Study: Predatory Lending in Maine is Growing

Augusta, ME - Predatory lending practices cost Mainers at least $23 million a year, say Coastal Enterprises Inc. and the Center for Responsible Lending in the first comprehensive study of predatory lending in Maine. These predatory practices endanger the homes and financial security of some of Maine's most vulnerable citizens. Based on the findings of the report, approximately 1,000 families are affected each year by these practices. "Our findings are not about Maine banks and credit unions which serve our communities," said Ron Phillips, president of Coastal Enterprises. "Rather, it's about

States Need to Protect Borrowers from Car Title Lenders

A report by the Tennessee Department of Financial Institutions -- which found car title lenders illegally charging rates as high as 360% APR -- shows that the states need to protect borrowers from this predatory business, says the Center for Responsible Lending. Title lenders, who make small loans at extremely high interest rates to people who put up their cars as security, took 17,313 vehicles from Tennessee borrowers in 2004, the report found. More than a quarter of the lenders the department surveyed charged illegal fees, including late fees and fees when the lenders repossessed cars. Some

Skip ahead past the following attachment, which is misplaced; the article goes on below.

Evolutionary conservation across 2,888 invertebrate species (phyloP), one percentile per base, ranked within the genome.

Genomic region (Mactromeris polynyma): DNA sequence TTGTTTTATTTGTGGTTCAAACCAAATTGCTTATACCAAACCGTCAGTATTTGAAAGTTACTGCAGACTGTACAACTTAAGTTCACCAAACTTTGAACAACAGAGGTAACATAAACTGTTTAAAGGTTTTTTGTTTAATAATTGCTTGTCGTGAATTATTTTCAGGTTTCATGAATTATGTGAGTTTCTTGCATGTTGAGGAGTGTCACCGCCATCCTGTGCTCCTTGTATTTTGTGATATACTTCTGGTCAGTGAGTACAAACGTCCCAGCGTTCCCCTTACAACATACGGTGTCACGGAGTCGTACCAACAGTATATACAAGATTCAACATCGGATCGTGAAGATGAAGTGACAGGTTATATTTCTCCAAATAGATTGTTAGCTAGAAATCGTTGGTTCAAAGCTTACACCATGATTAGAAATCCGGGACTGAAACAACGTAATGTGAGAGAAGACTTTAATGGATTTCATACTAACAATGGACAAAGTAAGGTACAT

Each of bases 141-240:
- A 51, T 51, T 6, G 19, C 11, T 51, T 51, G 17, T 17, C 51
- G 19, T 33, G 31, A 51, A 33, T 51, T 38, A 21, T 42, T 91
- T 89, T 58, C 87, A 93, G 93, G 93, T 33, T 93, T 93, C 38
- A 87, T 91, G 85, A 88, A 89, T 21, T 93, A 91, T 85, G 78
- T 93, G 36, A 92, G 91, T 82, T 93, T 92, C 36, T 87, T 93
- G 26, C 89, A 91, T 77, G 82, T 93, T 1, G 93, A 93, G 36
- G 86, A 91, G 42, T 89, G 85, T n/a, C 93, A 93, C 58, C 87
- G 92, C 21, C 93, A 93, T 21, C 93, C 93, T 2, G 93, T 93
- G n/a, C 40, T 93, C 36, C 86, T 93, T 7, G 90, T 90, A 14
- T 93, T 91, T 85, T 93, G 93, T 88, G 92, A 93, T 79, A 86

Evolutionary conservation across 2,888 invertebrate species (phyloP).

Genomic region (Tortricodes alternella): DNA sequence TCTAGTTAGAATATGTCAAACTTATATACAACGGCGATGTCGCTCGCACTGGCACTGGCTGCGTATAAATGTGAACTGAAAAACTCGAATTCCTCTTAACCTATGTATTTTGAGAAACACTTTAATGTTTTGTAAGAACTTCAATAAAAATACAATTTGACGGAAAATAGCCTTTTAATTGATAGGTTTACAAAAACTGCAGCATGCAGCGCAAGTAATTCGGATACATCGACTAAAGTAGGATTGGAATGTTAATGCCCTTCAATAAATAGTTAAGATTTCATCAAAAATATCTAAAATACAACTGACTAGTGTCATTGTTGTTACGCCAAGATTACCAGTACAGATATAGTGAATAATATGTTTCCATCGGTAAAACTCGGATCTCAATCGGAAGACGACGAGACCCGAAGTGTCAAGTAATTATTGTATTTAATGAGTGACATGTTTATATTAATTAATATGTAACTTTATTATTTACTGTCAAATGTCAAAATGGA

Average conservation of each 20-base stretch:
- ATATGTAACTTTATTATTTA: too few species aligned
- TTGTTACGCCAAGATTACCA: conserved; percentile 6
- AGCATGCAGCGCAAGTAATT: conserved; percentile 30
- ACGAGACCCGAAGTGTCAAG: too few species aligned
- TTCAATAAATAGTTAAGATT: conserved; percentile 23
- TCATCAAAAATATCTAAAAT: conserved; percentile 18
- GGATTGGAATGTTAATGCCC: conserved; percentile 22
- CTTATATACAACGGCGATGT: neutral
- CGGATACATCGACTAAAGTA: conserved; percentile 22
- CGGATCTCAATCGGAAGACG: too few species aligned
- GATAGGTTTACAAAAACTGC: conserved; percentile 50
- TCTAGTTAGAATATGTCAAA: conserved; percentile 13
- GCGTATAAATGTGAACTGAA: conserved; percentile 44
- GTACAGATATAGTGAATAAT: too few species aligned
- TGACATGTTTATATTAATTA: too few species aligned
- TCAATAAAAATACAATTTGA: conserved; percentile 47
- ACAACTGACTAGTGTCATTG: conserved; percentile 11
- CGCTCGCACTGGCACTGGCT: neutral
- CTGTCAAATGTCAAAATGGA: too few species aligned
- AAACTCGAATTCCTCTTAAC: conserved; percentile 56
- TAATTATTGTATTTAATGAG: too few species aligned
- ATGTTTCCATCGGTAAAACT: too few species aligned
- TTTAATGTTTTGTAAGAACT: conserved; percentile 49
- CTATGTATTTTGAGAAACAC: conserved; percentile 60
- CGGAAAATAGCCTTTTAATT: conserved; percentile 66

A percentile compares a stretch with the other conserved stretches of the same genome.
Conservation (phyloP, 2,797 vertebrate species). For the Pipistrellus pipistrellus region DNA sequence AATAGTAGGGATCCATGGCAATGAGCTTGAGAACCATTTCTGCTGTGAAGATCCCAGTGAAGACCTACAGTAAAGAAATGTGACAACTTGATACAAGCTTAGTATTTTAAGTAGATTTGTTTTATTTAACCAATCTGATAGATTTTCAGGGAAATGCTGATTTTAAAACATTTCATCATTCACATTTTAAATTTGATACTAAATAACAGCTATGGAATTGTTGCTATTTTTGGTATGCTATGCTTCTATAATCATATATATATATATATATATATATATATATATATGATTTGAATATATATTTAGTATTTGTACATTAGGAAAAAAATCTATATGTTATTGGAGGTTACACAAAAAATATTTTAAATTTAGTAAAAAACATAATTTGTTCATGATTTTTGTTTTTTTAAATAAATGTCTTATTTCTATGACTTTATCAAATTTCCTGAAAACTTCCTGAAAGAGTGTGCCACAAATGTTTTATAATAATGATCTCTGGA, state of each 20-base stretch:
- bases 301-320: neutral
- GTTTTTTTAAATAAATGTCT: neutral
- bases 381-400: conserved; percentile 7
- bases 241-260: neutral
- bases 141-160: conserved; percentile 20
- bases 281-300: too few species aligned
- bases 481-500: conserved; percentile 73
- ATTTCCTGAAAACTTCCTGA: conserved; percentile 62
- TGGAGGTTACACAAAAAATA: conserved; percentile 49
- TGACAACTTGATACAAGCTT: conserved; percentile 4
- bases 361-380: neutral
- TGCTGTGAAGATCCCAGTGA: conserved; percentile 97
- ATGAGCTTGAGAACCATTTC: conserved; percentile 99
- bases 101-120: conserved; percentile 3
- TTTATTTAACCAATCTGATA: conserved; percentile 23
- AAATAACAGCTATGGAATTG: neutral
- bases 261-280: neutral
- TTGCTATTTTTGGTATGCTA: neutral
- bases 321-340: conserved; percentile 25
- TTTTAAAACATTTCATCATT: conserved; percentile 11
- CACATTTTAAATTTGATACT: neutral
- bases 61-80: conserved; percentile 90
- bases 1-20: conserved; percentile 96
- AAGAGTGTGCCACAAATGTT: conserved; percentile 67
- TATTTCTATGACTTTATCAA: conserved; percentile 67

CRL Lauds States for Curbing Ameriquest's Abusive Practices

The Center for Responsible Lending applauds a $325 million settlement between a team of state attorneys general and Ameriquest Mortgage Co. to end abusive lending practices. Today's agreement shows that states play a key role in fighting predatory lending, said Deborah Goldstein, executive vice president of the center, a non-profit research and advocacy group. "The states are quicker to identify new predatory lending abuses and protect borrowers from losing their homes," Ms. Goldstein said. "Here is a good example of this principle at work. "We congratulate the attorneys general who, with

CRL Applauds NC Ruling Against Payday Lenders

RALEIGH, NC -- The Center for Responsible Lending endorsed a tough ruling today by the North Carolina Commissioner of Banks that the "rent-a-bank" arrangement payday lender Advance America used to operate in the state is illegal. While Commissioner Joseph A. Smith Jr.'s ruling applies only to Advance America, the Center for Responsible Lending hopes four other payday lenders using the "rent-a-bank" tactic in the state will sever these relationships and leave the state. Mr. Smith ordered Advance America to stop doing business immediately in North Carolina. Although North Carolina has banned

Letting Predatory Lending Back Out of Its Cage

State Officials, Others Caution Pending Ney-Kanjorski Bill Would Roll Back State Consumer Protections, Spur New Abuses WASHINGTON, D.C. -- State officials and other experts strongly cautioned today that a bill in Congress would weaken laws against predatory mortgage lending in New York, Illinois, South Carolina, and Arkansas and other states with major anti-predatory lending laws on their books. Those issuing the warning are Chief of the Civil Rights Bureau of the NY Attorney General, Dennis Parker, Illinois Assistant Attorney General Tom James, South Carolina Appleseed Legal Justice Center